“I was weighed down by the burden of my unworthiness and shame. I felt ashamed of my shame. And then shamed, over the shame of my shame…”Suzanne Rozalowsky
I think I’ve always had this feeling. The nagging and crippling sense that I’m not good enough.
Or that I’m too much. No one will be able to “handle” me and all of my “too-much-ness”. (Yes, I’ve made up a new word.) At the core of me is something very bad and I need to do as much as I can to make sure no one sees it—even (or possibly especially) God.
When I became a Christian in my first year of university, the feeling of shame seemed to dissipate as I learned about my righteousness being found in Jesus’ perfect righteousness. I discovered that when God looks on me he sees the perfectness of Christ because of his work on the cross. I understood this to be my “identity in Christ”: a pivotal truth.
But it was a short-lived experience. I continued to carry this burden of being unacceptable, a heavy norm more than a rare occurrence. I worried that it was only a matter of time before I would do something to disclose my true nature. I would be found out for who I really am or mess up horribly! This coloured all the different relationships I found myself in and even the projects or tasks I set out to accomplish.
I was weighed down by the burden of my unworthiness and shame. I felt ashamed of my shame. And then shamed, over the shame of my shame… I was trapped—in this spiral of shame!
“If only they knew how unacceptable I am.”
“I’m such a fraud and I’m going to be found out!”
“There is something very wrong with me even if I can’t pinpoint what it is.”
“Is there is something I don’t even know or inevitably will find about myself that makes me very bad?”
“I should just rest in my identity in Christ. Why can’t I do that? I’m such a horrible Christian.”
What is shame?
Heather Davis Nelson defines shame in her book Unashamed (p.20) as:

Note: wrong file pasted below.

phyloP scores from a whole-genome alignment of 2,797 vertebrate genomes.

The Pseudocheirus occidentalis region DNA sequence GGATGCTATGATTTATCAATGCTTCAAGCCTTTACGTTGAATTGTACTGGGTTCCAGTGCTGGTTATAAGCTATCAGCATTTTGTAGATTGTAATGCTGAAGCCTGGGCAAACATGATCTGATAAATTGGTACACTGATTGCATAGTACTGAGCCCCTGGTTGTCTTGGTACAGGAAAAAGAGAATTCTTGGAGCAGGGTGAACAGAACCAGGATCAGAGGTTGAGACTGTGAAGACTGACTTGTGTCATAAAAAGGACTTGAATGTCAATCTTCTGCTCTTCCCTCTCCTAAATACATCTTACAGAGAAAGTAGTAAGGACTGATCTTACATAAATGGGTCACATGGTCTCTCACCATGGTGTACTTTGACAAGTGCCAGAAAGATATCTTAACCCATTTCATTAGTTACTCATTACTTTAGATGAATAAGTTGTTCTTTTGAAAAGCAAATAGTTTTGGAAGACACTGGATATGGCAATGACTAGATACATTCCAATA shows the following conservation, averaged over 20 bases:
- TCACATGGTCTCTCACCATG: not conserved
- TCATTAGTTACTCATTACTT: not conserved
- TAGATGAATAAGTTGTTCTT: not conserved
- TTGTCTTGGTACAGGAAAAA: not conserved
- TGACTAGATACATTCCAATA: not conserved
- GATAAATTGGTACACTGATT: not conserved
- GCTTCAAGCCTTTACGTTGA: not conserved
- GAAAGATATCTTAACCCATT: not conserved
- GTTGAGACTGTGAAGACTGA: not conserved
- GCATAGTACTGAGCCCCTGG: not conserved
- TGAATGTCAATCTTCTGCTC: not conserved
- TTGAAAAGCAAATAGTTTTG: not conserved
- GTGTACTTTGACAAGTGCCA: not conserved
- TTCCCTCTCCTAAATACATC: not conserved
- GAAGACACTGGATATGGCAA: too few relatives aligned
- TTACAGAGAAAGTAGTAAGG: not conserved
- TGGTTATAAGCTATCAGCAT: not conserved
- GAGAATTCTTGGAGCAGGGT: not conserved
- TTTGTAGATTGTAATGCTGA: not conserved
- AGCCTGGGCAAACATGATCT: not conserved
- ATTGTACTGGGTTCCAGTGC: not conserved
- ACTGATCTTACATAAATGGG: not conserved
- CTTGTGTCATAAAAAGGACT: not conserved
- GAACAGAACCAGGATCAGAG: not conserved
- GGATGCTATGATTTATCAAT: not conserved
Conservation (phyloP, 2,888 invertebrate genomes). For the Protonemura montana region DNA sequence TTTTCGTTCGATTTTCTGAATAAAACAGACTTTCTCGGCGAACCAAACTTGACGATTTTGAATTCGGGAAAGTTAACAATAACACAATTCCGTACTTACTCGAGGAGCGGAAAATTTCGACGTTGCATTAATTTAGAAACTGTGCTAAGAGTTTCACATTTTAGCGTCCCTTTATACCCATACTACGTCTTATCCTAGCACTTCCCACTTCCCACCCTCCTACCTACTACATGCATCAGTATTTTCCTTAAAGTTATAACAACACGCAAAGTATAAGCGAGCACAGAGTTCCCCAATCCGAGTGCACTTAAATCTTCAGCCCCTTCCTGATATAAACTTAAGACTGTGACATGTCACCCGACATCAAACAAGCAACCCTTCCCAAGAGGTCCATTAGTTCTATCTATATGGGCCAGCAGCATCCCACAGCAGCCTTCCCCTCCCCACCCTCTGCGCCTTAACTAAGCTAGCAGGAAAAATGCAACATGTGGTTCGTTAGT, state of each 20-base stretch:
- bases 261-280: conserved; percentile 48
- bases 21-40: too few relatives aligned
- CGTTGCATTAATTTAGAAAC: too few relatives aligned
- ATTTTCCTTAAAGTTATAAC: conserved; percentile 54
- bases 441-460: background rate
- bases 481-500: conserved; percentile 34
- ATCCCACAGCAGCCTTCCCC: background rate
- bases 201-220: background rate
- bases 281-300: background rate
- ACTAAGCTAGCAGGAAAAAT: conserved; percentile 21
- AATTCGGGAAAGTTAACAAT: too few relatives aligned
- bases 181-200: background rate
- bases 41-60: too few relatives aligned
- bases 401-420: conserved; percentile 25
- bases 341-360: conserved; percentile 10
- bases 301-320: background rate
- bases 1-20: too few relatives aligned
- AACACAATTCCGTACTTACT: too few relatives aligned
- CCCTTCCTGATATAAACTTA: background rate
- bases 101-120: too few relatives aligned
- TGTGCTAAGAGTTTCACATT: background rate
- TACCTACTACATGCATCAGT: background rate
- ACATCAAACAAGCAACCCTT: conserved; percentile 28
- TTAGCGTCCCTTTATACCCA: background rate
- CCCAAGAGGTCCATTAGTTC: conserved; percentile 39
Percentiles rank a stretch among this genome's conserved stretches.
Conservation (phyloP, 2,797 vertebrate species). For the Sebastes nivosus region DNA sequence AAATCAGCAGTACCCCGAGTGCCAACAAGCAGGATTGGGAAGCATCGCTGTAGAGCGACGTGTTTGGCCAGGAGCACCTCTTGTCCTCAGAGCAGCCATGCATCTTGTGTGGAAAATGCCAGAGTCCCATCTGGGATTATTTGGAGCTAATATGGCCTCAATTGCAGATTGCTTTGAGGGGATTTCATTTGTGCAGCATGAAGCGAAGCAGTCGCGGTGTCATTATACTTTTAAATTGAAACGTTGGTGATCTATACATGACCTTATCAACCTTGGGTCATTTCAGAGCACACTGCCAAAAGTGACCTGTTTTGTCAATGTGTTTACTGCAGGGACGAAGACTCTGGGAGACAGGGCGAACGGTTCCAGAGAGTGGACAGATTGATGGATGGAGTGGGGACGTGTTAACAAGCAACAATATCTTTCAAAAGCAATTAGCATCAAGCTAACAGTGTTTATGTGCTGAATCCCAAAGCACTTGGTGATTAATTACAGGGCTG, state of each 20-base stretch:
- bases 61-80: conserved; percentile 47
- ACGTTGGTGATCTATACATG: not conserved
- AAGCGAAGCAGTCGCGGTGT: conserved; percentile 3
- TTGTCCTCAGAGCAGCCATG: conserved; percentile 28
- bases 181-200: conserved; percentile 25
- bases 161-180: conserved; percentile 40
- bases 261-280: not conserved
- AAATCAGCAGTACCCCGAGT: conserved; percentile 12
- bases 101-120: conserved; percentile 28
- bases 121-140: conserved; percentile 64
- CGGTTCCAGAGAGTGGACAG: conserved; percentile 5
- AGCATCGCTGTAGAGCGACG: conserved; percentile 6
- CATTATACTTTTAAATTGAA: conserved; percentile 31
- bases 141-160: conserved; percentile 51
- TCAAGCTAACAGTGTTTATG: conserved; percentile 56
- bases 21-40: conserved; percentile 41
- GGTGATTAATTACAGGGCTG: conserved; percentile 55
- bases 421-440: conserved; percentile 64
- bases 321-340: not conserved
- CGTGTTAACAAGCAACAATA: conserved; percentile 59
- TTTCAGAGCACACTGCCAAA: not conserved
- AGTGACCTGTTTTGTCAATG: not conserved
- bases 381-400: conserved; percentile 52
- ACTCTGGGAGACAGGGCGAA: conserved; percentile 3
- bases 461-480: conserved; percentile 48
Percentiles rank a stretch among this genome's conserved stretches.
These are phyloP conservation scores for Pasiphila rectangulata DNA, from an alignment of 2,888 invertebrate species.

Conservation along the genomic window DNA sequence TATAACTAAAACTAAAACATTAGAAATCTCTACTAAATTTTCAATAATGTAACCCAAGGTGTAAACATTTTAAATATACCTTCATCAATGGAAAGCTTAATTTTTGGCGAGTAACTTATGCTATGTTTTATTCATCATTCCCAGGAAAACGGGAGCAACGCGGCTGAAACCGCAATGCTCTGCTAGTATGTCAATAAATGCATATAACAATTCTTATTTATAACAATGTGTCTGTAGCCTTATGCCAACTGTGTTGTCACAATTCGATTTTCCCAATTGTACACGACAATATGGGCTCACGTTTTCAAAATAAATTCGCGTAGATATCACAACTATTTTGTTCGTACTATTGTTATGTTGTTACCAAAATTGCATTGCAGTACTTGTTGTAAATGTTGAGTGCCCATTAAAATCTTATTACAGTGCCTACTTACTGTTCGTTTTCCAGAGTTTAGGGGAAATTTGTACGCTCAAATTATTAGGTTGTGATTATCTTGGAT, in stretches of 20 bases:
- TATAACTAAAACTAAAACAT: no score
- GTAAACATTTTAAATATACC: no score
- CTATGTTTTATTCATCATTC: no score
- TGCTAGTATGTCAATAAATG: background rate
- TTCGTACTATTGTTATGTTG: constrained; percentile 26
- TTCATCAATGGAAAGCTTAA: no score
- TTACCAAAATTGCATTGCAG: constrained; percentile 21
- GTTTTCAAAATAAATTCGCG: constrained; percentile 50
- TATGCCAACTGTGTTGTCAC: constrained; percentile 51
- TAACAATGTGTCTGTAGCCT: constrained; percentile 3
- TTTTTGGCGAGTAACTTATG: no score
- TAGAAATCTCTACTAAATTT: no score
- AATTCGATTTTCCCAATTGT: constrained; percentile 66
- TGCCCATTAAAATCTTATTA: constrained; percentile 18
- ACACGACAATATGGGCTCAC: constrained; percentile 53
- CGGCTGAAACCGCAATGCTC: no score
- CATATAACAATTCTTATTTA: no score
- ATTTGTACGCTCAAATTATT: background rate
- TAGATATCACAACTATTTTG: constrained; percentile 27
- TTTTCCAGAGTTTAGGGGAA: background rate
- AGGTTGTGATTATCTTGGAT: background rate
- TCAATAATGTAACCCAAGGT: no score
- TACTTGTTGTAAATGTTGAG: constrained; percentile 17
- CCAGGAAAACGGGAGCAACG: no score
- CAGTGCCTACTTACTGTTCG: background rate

“[T]he feeling that we have missed the mark according to our standard or the perception of someone else’s standard for us. Shame keeps us from being honest about our struggles, sins and less than perfect moments.”
Learning to be seen when I want to hide
My awareness of my shame issue began at P2C PLUS.
I attended a workshop called Overcoming Shame led by Thomas Rauchenstein (who will be at P2C PLUS again this year). Thomas walked us through an exercise to help identify the difference between guilt and shame. It also helped us learn how we can look to a reliable source for our acceptance and belonging.
After listening to him I realized, “Whoa, this shame thing is big in my life.”
But some more significant shifting happened when I met Heather Davis Nelson at a women’s conference in Indianapolis. She had just released her book Unashamed: Healing Our Brokenness and Finding Freedom from Shame.
Before I decided to go to the conference I had checked out the options of the focus gatherings (a smaller more intimate gathering centred around a very specific topic) and learned that there was a group on shame and that the facilitator had a book! I was sold.
During the focus gathering we talked about vulnerability and how to be real with those in your inner circles. One of the best ways to overcome shame is by hearing someone else say “me too” and “you are loved and accepted.” This will trickle into how I approach myself: with empathy and kindness.
I don’t want to hide anymore. It is so comforting to know I am not the only one. There are others who suffer in this way.
Serious about overcoming shame
Not only will Thomas Rauchenstein be presenting again at P2C PLUS this year, but Heather Davis Nelson will also be speaking during one of the main sessions times at P2C PLUS and leading workshops. She is leading specific workshops on body shame and performance shame.
There are many other sessions and speakers I am excited to hear from but I am longing for continued understanding and growth in my journey with shame and for others to embrace the journey to vulnerability and freedom in Christ. Perhaps I will see you there.
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